Yesterday (that is, April 07, 2014) I took an active part in the 4Developers conference. By saying “active” I mean I not only attended some presentations, but also did my own one. It was entitled “Do You Need a Software Team Leader?” and was more or less related to my eBook.
Here you can see the presentation:
My eBook: “Memoirs of a Software Team Leader”
Read more »
If you speak Polish, you might be interested in this version: "Czy potrzebujesz lidera w zespole deweloperskim?"
- Trying to answer the question.
- What can a leader help with?
- The cons of hiring a leader.
- The second approach.
1. Trying to answer the question.
So, do you need a leader?
The most honest and concise answer is: I don’t know
Because I don’t know you.
A more detailed answer would be a bit fuzzy: It depends
- What do you work on?
- Who do you work with?
- What do you want to achieve?
Clues rather than answers.
2. What can a leader help with?
Leadership should stem from experience.
Experience is one of the ways of building authority.
Everyone should participate, but…
- Subjective distortion.
How good bad are the team members?
- Maturity, responsibility.
- It’s good to learn those.
- Some people need to be taught.
- Some can be shaped.
- Setting a good example.
- knowledge exchange;
Leader can reduce costs.
- Mediocre developer: x
- Good developer: 1.5x
- Team leader: 2x
6x + 2x < 6 * 1.5x 8x < 9x
Even if leader doesn’t do anything besides making the team work.
Team growth may be tempting, but:
- communication overhead;
- effective coordination.
Five good developers together = not necessarily a good idea:
- Quarrelling a lot.
- Each of them may be right.
Either democratic or effective.
- Developers are in demand these days.
Avoiding problems to come;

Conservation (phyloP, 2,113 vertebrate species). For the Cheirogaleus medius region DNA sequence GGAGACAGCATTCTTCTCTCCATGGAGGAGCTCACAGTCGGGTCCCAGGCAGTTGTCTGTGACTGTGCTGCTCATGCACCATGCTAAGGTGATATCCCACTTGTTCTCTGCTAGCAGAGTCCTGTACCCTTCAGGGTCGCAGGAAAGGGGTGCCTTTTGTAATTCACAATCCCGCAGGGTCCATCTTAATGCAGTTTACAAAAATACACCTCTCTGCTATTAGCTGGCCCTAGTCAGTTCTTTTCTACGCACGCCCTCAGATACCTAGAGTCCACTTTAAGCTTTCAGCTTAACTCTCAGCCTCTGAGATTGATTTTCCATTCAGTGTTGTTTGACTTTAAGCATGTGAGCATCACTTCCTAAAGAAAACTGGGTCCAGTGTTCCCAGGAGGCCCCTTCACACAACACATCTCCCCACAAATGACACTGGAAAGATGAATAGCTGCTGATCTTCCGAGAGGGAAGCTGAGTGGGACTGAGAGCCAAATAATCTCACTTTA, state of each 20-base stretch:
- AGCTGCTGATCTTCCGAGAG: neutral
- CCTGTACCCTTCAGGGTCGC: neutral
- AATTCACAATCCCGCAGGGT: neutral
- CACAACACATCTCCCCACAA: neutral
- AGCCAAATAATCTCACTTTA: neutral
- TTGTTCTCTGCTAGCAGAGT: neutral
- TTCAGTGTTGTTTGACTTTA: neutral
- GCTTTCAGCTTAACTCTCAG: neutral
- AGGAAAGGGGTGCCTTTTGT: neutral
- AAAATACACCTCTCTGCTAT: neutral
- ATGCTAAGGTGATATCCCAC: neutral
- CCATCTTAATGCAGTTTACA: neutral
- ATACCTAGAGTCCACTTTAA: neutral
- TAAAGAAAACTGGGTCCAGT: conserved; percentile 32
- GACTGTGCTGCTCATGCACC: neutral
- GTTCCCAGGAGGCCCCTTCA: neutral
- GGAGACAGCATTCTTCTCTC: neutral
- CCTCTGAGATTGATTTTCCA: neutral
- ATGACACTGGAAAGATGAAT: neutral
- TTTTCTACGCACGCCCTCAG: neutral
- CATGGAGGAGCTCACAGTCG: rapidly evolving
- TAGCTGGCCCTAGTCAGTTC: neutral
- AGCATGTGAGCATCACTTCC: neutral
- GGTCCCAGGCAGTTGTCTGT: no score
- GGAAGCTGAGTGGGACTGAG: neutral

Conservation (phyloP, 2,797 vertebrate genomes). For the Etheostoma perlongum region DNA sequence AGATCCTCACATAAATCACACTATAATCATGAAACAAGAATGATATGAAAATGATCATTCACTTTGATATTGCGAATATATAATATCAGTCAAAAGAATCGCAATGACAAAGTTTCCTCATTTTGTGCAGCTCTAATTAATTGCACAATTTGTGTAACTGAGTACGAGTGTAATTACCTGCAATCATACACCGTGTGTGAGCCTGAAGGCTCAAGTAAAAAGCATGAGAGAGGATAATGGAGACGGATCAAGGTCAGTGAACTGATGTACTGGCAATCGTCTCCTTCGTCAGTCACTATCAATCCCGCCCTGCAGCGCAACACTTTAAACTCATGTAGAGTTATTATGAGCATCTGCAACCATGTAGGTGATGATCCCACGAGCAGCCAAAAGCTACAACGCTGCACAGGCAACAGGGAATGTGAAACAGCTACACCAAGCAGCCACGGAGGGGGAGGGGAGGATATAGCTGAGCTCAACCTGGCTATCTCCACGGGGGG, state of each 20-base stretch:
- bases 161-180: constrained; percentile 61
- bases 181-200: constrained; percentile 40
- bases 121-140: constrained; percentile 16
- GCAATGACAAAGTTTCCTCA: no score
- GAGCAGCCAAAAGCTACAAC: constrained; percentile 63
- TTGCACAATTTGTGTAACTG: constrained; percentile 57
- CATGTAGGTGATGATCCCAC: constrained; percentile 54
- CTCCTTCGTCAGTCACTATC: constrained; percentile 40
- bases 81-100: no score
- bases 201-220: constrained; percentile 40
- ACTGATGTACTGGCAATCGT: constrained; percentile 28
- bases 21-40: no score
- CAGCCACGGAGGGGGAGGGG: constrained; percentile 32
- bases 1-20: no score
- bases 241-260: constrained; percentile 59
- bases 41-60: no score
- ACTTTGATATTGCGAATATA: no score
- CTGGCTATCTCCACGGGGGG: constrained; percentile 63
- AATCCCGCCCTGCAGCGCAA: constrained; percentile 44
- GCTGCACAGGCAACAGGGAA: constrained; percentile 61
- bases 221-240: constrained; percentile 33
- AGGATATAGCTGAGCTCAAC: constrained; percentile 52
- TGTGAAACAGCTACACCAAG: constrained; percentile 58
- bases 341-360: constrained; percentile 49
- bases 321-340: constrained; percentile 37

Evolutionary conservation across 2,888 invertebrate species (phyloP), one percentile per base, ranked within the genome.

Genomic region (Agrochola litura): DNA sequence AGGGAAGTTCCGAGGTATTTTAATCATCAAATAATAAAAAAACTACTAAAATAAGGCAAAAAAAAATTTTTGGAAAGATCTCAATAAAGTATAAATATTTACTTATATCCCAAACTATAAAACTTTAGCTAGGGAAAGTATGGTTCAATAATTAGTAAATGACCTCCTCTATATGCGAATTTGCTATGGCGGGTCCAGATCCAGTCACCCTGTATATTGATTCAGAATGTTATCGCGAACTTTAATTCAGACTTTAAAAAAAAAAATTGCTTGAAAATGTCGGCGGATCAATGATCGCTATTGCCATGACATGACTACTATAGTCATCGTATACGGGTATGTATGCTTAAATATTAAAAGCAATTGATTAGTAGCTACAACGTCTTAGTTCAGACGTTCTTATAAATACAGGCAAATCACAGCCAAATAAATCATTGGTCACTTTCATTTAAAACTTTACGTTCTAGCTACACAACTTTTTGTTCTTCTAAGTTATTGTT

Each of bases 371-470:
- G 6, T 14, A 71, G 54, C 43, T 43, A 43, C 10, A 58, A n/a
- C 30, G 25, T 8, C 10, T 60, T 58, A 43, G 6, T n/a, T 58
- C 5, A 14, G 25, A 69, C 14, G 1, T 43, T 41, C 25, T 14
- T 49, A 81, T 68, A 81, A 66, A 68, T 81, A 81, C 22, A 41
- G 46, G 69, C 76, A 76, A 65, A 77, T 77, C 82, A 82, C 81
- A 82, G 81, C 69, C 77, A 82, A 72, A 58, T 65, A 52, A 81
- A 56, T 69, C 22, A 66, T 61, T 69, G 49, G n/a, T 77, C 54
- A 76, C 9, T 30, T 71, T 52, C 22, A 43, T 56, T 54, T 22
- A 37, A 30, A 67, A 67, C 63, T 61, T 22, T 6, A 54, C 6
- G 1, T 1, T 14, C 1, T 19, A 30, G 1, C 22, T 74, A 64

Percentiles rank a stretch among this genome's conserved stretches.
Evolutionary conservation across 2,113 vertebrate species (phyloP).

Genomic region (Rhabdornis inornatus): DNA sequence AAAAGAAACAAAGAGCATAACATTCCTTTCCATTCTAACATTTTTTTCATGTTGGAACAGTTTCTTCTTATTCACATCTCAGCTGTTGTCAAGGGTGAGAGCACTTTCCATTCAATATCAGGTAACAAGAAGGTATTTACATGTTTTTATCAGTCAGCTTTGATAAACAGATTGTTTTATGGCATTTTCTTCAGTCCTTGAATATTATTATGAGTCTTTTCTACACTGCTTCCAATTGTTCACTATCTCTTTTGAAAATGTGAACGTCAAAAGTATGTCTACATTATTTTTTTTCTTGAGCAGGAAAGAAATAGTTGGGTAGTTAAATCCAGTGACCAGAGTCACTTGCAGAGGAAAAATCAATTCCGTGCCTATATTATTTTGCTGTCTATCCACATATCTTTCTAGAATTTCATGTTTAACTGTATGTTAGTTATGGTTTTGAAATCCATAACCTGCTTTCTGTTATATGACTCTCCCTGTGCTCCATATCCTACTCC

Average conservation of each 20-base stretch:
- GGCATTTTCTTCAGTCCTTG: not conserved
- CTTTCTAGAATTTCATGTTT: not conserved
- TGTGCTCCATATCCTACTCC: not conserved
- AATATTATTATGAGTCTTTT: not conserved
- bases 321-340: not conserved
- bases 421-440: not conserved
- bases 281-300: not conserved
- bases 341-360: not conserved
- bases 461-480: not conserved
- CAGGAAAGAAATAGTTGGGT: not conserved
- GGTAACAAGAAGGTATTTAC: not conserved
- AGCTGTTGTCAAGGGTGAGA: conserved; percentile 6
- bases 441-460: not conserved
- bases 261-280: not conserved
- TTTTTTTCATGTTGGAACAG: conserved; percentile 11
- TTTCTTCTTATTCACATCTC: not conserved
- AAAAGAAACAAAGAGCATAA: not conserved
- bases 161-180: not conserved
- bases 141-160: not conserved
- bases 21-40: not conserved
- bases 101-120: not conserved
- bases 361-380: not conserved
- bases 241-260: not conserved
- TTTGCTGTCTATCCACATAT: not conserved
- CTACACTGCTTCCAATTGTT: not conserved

3. The cons of hiring a leader.
Trust or protection?
- Achieving maturity?
- Not what a Scrum Master should do!
- Building trust.
- Customer, other teams.
- A long-term process.
- “I don’t like it, but I believe you.”
A firm hand
- No room for discussion;
- here is the decision;
- it should take you this amount of time;
- lack of knowledge transfer.
- I’ve got the power.
- And a sieve.
- Seems interesting?I’ll take care of it.
- Here are the leftovers.
- I like you more, so…
- I have the power, remember?
- Not a robot, but:
- Correct: judging by skills, attitude, experience.
- Wrong: matters of personal concern.
It already works
- Self-organizing team.
- Why should anything be changed?
- Change for change’s sake might be a good idea, though.
- Room for improvement?
- Incompetent leader.
- Seems good, but…
- Knows how to pretend.
- Affects everyone around.
- At best, is being ignored.
4. The second approach.
Even more questions than before?
To some extent, I meant it.
Hire or designate?
- Seems more natural.
- It may be unfair, though.
- Sometimes it just can’t be fair.
- A new star is born.
- A sheriff?
- Not a head start.
- A challenge.